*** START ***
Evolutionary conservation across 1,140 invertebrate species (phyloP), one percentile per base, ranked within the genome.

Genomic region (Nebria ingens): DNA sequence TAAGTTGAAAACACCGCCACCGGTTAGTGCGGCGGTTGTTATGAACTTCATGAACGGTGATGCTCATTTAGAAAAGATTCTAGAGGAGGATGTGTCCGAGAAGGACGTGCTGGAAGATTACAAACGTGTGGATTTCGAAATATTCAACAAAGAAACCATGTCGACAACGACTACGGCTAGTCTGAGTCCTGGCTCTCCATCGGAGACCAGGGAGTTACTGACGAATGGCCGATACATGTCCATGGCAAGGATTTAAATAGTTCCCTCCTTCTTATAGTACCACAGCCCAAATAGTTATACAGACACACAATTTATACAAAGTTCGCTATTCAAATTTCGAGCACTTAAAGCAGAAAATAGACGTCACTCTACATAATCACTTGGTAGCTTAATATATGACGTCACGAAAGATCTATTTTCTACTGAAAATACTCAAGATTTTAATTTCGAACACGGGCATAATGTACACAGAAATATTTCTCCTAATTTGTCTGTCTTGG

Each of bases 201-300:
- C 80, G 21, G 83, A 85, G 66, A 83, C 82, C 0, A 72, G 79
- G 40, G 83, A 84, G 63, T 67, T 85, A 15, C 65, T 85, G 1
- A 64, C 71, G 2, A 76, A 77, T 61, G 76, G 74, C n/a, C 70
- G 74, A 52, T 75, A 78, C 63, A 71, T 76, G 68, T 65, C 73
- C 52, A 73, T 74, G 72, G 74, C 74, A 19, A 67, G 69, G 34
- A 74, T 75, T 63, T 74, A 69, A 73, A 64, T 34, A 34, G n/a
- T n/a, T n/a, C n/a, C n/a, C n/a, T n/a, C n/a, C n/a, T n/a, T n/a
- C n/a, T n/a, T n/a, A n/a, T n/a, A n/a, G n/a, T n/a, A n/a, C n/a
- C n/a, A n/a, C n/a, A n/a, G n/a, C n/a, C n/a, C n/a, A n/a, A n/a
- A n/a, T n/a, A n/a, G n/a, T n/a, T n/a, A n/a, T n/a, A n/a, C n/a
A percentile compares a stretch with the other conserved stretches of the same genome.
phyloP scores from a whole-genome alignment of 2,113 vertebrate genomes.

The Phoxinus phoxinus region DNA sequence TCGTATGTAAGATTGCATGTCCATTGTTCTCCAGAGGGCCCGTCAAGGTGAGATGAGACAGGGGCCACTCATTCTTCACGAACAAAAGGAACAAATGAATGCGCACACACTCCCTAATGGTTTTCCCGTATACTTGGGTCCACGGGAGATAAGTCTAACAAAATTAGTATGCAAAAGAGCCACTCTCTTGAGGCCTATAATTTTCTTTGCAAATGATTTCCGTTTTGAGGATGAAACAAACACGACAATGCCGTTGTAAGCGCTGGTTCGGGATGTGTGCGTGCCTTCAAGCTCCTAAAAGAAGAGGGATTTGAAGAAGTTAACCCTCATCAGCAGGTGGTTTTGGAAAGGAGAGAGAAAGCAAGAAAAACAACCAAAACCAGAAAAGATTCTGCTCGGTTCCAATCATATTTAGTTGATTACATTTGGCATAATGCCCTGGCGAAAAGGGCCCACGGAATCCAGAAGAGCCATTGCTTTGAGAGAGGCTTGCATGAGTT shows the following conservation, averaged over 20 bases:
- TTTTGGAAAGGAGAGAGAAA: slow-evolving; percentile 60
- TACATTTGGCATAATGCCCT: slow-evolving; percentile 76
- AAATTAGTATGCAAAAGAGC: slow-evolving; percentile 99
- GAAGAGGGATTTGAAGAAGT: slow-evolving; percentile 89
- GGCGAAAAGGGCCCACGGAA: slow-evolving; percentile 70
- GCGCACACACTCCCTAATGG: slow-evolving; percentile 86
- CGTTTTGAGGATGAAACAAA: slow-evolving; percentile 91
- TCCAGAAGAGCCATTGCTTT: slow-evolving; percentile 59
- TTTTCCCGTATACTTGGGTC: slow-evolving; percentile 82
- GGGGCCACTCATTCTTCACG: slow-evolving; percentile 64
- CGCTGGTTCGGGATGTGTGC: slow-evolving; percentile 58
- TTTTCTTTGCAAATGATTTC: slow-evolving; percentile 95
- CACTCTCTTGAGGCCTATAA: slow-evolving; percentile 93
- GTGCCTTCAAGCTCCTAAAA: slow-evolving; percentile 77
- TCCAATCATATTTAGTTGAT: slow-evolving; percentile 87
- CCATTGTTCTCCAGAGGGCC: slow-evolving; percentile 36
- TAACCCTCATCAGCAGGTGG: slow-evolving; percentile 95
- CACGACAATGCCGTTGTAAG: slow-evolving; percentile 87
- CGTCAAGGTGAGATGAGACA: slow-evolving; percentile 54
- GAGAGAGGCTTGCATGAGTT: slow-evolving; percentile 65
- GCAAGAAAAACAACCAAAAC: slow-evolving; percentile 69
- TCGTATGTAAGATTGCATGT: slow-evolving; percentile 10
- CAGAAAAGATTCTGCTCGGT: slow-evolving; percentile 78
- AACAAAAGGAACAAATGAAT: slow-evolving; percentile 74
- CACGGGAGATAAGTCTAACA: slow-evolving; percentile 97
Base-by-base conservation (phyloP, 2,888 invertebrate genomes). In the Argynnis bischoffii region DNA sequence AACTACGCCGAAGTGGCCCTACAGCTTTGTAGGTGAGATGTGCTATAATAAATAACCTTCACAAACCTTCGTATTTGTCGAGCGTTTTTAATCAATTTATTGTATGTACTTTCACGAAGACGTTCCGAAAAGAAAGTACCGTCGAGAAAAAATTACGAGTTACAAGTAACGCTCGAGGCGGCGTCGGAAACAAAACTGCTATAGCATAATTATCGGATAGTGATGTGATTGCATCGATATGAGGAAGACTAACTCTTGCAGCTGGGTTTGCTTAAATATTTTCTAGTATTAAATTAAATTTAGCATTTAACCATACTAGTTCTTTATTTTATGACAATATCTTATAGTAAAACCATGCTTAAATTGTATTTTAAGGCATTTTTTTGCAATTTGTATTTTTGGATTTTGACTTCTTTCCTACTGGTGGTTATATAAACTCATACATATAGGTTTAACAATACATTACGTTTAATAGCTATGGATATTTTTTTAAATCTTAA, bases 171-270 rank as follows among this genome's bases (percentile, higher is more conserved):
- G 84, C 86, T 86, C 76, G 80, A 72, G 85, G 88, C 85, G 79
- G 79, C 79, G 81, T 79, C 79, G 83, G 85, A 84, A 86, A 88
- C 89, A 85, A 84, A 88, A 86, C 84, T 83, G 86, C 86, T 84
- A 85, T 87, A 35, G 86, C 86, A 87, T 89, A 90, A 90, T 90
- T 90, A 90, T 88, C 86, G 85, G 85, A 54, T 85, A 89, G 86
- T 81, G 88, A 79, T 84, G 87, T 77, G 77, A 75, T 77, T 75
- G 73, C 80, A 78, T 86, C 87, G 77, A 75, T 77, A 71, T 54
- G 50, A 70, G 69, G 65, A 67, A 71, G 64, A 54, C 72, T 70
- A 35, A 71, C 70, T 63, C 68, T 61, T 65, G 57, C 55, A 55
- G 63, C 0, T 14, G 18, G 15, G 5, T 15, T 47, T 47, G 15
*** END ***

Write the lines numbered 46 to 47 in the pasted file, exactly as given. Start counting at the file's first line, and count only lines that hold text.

- A 85, T 87, A 35, G 86, C 86, A 87, T 89, A 90, A 90, T 90
- T 90, A 90, T 88, C 86, G 85, G 85, A 54, T 85, A 89, G 86